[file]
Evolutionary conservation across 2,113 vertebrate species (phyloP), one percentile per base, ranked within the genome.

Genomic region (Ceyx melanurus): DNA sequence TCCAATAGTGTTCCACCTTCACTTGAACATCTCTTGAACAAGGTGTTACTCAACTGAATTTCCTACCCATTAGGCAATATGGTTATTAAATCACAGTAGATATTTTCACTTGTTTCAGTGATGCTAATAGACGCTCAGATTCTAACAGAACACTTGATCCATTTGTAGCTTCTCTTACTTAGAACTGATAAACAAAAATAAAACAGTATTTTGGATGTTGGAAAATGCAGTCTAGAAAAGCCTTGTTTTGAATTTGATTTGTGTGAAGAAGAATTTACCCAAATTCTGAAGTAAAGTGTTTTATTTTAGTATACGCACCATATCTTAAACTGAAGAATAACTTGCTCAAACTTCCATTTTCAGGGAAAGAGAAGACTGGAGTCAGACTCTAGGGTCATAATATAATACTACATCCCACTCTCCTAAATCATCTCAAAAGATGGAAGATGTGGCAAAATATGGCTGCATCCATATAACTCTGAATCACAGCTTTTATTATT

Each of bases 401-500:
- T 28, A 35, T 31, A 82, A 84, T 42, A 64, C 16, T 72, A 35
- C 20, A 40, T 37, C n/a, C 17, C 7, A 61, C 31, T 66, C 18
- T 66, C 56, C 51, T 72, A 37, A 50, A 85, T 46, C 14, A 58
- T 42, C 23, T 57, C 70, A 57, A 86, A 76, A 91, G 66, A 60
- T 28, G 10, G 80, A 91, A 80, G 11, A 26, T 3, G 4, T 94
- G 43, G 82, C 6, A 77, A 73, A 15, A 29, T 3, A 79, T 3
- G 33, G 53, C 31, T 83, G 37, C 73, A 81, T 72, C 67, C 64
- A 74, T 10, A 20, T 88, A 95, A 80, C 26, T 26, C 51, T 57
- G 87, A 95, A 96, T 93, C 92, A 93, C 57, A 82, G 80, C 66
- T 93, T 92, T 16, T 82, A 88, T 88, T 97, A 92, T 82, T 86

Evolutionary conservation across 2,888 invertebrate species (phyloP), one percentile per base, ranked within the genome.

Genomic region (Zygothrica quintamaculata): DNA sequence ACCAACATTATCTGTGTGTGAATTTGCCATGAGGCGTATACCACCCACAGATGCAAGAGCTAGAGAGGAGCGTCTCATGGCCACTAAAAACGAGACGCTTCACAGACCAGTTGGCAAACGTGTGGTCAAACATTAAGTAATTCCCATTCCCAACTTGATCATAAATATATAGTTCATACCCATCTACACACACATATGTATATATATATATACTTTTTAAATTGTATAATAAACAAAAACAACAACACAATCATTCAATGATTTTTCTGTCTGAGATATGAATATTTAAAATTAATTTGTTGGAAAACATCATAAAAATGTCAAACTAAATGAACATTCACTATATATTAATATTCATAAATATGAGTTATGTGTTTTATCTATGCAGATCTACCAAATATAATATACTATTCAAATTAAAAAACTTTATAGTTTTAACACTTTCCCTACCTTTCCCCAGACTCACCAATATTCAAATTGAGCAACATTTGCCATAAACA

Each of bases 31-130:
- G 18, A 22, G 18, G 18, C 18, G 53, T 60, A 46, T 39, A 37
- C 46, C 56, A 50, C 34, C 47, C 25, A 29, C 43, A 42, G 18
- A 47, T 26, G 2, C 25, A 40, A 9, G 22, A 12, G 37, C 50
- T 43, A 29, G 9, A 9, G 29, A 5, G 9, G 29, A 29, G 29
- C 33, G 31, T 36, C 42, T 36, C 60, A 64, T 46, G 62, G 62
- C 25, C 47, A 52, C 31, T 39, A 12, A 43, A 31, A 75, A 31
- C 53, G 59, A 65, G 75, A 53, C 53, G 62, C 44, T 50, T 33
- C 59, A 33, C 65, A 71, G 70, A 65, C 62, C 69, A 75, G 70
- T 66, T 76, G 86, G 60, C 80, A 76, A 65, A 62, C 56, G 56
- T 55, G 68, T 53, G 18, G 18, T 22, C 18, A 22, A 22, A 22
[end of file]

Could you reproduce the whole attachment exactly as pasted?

Evolutionary conservation across 2,113 vertebrate species (phyloP), one percentile per base, ranked within the genome.

Genomic region (Ceyx melanurus): DNA sequence TCCAATAGTGTTCCACCTTCACTTGAACATCTCTTGAACAAGGTGTTACTCAACTGAATTTCCTACCCATTAGGCAATATGGTTATTAAATCACAGTAGATATTTTCACTTGTTTCAGTGATGCTAATAGACGCTCAGATTCTAACAGAACACTTGATCCATTTGTAGCTTCTCTTACTTAGAACTGATAAACAAAAATAAAACAGTATTTTGGATGTTGGAAAATGCAGTCTAGAAAAGCCTTGTTTTGAATTTGATTTGTGTGAAGAAGAATTTACCCAAATTCTGAAGTAAAGTGTTTTATTTTAGTATACGCACCATATCTTAAACTGAAGAATAACTTGCTCAAACTTCCATTTTCAGGGAAAGAGAAGACTGGAGTCAGACTCTAGGGTCATAATATAATACTACATCCCACTCTCCTAAATCATCTCAAAAGATGGAAGATGTGGCAAAATATGGCTGCATCCATATAACTCTGAATCACAGCTTTTATTATT

Each of bases 401-500:
- T 28, A 35, T 31, A 82, A 84, T 42, A 64, C 16, T 72, A 35
- C 20, A 40, T 37, C n/a, C 17, C 7, A 61, C 31, T 66, C 18
- T 66, C 56, C 51, T 72, A 37, A 50, A 85, T 46, C 14, A 58
- T 42, C 23, T 57, C 70, A 57, A 86, A 76, A 91, G 66, A 60
- T 28, G 10, G 80, A 91, A 80, G 11, A 26, T 3, G 4, T 94
- G 43, G 82, C 6, A 77, A 73, A 15, A 29, T 3, A 79, T 3
- G 33, G 53, C 31, T 83, G 37, C 73, A 81, T 72, C 67, C 64
- A 74, T 10, A 20, T 88, A 95, A 80, C 26, T 26, C 51, T 57
- G 87, A 95, A 96, T 93, C 92, A 93, C 57, A 82, G 80, C 66
- T 93, T 92, T 16, T 82, A 88, T 88, T 97, A 92, T 82, T 86

Evolutionary conservation across 2,888 invertebrate species (phyloP), one percentile per base, ranked within the genome.

Genomic region (Zygothrica quintamaculata): DNA sequence ACCAACATTATCTGTGTGTGAATTTGCCATGAGGCGTATACCACCCACAGATGCAAGAGCTAGAGAGGAGCGTCTCATGGCCACTAAAAACGAGACGCTTCACAGACCAGTTGGCAAACGTGTGGTCAAACATTAAGTAATTCCCATTCCCAACTTGATCATAAATATATAGTTCATACCCATCTACACACACATATGTATATATATATATACTTTTTAAATTGTATAATAAACAAAAACAACAACACAATCATTCAATGATTTTTCTGTCTGAGATATGAATATTTAAAATTAATTTGTTGGAAAACATCATAAAAATGTCAAACTAAATGAACATTCACTATATATTAATATTCATAAATATGAGTTATGTGTTTTATCTATGCAGATCTACCAAATATAATATACTATTCAAATTAAAAAACTTTATAGTTTTAACACTTTCCCTACCTTTCCCCAGACTCACCAATATTCAAATTGAGCAACATTTGCCATAAACA

Each of bases 31-130:
- G 18, A 22, G 18, G 18, C 18, G 53, T 60, A 46, T 39, A 37
- C 46, C 56, A 50, C 34, C 47, C 25, A 29, C 43, A 42, G 18
- A 47, T 26, G 2, C 25, A 40, A 9, G 22, A 12, G 37, C 50
- T 43, A 29, G 9, A 9, G 29, A 5, G 9, G 29, A 29, G 29
- C 33, G 31, T 36, C 42, T 36, C 60, A 64, T 46, G 62, G 62
- C 25, C 47, A 52, C 31, T 39, A 12, A 43, A 31, A 75, A 31
- C 53, G 59, A 65, G 75, A 53, C 53, G 62, C 44, T 50, T 33
- C 59, A 33, C 65, A 71, G 70, A 65, C 62, C 69, A 75, G 70
- T 66, T 76, G 86, G 60, C 80, A 76, A 65, A 62, C 56, G 56
- T 55, G 68, T 53, G 18, G 18, T 22, C 18, A 22, A 22, A 22